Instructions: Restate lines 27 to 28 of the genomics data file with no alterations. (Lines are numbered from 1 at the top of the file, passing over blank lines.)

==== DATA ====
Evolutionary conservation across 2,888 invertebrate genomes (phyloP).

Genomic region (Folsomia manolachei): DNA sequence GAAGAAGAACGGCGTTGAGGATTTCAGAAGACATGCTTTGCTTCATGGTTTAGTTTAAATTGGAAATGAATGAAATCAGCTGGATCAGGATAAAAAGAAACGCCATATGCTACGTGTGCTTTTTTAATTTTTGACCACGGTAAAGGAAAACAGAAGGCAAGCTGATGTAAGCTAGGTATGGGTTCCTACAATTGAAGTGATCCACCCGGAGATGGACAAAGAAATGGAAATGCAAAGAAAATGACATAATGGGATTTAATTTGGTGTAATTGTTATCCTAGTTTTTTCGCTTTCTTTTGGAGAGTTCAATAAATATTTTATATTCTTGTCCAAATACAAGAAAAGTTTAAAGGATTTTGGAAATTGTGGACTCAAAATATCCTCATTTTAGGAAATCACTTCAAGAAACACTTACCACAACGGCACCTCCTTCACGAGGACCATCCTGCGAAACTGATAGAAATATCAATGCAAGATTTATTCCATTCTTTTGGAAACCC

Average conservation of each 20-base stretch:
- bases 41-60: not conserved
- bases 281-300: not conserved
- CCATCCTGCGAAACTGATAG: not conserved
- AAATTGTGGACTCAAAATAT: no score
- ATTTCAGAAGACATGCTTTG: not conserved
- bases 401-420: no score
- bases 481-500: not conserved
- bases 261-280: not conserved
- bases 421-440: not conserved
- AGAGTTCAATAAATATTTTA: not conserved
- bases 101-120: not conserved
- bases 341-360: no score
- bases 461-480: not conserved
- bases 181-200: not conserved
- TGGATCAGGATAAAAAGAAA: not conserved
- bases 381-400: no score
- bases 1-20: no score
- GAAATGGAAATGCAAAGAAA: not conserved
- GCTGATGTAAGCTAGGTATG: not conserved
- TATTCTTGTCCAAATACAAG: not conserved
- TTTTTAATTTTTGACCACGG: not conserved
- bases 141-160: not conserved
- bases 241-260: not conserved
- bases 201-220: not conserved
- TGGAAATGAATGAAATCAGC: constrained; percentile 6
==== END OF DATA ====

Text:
- bases 201-220: not conserved
- TGGAAATGAATGAAATCAGC: constrained; percentile 6